SpellTalk (n): A language that parents use to hide the most important parts of conversations from their kids. Unfortunately, kids eventually learn this language so that they can spy on their parents, so parents must find a new and original way to secretively communicate.
When do you use SpellTalk?
1. When you’re talking about something fun that is potentially in your child’s future and are not quite ready to answer five thousand six hundred and seventy five questions of “Is it time to go to the Zoo yet?!?!”.
Example of the use of SpellTalk in this capacity: “Ali is going to go visit G-R-A-M-A-M-M-A and P-O-P.”
2. When you want to hide your emotions.
Me: “I’m so D-E-P-R-E-S-S-E-D today.”
Chris: “It’s not like she knows what depressed means, dear.”
3. When you want to call each other names.
Chris: (Makes silly joke)
Me: (laughs), “You’re such an I-D-I-O-T.”
Chris: “Well, you’re a D-O-R-K-Y S-P-E-L-L-E-R.”
4. When you want to keep your chocolate all to yourself.
…because you know that you don’t ALWAYS want to share all of your sweets.
However, this can sometimes be more complex than you expect.
Chris: “I got us some more letter-after-O letter-after-O’s for after someone goes to bed!”
Me: “P?? You got some pee pee???”
Chris: “Okay. I got some letter-after-L letter-after-L’s.”
Oooooh. M & M’s.
(That story was from our early days of spell talk. Thank goodness we’ve gotten more proficient with the language since then.)
Complications to SpellTalk:
- Sometimes the items that you need to talk about are not cloakably spellable.
Example: The fact that Ali’s best friend’s name is AJ. Not exactly easy to spell subtly.
Soluction: When we talk about AJ in SpellTalk, we use a code term – her first name, A-U-D-R-E-Y.
Because we’re smart like that.
- When words have two meanings. Yesterday, the following SpellTalk conversation occurred when Chris and I were trying to decide where we could park our car to have a bike ride:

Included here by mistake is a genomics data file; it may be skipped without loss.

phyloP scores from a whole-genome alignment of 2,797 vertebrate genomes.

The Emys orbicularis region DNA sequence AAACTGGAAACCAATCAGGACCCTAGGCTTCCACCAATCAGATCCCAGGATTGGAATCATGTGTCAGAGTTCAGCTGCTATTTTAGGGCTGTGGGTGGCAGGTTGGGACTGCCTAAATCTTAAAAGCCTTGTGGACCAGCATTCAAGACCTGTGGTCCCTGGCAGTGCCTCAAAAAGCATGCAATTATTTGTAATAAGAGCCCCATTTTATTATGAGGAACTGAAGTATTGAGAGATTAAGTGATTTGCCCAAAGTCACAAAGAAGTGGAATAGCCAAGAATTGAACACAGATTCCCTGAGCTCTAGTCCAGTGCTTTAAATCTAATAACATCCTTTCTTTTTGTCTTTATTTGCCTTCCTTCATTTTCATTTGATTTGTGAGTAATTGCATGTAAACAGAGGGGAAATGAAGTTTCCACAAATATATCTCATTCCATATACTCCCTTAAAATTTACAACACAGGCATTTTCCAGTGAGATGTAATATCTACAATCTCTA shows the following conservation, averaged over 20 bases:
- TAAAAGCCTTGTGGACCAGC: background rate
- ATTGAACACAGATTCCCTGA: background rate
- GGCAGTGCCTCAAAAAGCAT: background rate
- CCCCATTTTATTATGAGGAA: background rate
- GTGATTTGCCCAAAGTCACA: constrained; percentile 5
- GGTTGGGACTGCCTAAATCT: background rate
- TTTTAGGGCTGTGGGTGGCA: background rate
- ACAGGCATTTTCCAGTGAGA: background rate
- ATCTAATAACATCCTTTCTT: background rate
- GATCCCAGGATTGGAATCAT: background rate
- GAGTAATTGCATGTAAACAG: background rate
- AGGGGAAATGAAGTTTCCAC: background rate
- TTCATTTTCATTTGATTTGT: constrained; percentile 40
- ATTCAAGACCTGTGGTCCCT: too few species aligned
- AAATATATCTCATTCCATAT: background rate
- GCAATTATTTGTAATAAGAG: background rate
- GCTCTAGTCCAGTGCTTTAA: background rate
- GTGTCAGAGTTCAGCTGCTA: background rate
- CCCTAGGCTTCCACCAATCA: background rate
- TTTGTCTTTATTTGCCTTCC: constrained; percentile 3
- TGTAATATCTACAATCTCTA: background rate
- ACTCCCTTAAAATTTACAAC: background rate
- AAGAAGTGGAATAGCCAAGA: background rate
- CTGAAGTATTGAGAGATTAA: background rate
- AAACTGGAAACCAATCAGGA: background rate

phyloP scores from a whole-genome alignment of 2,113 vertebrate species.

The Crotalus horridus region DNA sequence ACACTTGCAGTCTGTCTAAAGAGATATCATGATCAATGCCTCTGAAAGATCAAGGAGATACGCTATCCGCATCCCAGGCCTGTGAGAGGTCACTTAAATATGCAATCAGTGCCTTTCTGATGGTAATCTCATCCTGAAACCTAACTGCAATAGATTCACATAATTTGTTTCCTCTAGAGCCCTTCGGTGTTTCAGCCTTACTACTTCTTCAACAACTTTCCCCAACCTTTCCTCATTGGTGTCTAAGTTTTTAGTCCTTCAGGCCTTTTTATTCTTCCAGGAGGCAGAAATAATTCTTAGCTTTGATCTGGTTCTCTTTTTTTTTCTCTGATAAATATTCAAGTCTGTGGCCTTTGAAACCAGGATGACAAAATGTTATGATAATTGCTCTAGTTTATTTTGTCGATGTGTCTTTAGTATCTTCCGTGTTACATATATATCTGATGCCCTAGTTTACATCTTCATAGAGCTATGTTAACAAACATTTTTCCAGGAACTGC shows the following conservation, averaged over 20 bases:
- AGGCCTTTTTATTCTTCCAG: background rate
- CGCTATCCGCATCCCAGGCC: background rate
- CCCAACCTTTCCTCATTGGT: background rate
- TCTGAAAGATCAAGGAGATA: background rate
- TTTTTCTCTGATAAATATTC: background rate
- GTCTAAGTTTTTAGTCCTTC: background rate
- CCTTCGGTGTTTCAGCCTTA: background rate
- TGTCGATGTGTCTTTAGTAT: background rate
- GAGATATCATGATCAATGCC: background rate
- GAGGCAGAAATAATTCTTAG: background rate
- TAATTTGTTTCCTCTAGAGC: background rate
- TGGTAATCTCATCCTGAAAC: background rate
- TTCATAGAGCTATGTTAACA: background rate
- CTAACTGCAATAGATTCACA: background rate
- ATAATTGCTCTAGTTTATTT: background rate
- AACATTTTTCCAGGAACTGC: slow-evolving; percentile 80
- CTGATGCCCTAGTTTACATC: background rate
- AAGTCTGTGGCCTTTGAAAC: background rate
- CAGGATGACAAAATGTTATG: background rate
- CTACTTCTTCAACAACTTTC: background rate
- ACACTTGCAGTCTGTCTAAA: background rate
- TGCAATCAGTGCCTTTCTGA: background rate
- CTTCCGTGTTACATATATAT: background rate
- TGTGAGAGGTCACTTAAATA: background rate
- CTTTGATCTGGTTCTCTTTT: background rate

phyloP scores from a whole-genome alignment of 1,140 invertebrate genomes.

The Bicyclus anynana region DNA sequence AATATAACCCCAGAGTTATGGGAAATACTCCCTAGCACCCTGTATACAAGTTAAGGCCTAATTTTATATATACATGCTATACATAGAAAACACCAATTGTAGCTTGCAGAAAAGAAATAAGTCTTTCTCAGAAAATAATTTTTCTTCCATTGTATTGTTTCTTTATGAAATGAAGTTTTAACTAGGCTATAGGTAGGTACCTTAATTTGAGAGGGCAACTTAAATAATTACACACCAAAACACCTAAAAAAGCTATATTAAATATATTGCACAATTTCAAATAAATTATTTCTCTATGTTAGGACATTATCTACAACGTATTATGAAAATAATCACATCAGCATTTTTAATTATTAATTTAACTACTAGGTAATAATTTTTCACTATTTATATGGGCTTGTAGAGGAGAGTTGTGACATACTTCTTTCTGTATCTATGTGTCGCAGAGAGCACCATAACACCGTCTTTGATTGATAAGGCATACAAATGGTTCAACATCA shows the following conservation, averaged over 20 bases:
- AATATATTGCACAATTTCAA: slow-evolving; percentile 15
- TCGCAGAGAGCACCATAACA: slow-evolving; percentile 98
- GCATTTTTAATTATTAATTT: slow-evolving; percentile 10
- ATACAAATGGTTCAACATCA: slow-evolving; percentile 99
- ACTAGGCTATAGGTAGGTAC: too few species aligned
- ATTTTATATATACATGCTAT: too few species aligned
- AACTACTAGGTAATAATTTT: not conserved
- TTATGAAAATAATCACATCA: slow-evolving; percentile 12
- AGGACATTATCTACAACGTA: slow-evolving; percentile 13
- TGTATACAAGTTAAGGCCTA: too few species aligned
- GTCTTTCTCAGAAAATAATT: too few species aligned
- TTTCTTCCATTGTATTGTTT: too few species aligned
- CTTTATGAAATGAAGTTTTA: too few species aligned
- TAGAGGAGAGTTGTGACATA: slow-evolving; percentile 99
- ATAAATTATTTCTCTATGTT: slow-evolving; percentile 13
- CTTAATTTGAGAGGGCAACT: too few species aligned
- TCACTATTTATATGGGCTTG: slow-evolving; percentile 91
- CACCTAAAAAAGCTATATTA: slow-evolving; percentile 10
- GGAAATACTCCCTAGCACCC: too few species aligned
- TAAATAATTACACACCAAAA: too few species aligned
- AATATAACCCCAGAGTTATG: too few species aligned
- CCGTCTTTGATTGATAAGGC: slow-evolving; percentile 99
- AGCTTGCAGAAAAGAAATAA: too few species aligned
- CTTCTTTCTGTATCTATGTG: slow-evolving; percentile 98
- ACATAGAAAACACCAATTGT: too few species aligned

Chris: “We could park at the P-A-R-K…”
- It is hard to remember to use your second language of SpellTalk when something happens fast, like needing to slam on the brakes to avoid hitting a car. It takes a lot of practice to remember to say “Oh C-R-A-P!!!!”
- You must become proficient at picking the CRUCIAL word(s) to convert to SpellTalk in any particular sentence. Chris finds this especially complicated at times, which results in some funny sentences such as:
Chris: “I think we should go to the Zoo today after B-R-E-A-K-F-A-S-T!”
Me: “Um, dear…I don’t think you needed to spell Breakfast.”
Chris: “I know, but you know what I mean.”
Me: “You realize that you just said “park” AND spelled “park” in the same sentence?”
Ali: so intently studying her breakfast that she never heard any of the mentions of the park.
(which proves that sometimes spell talk isn’t as necessary as you think it is.)
What to do when your child learns SpellTalk:
I have no idea. The thought scares me to death. Learn Finnish or Swahili maybe?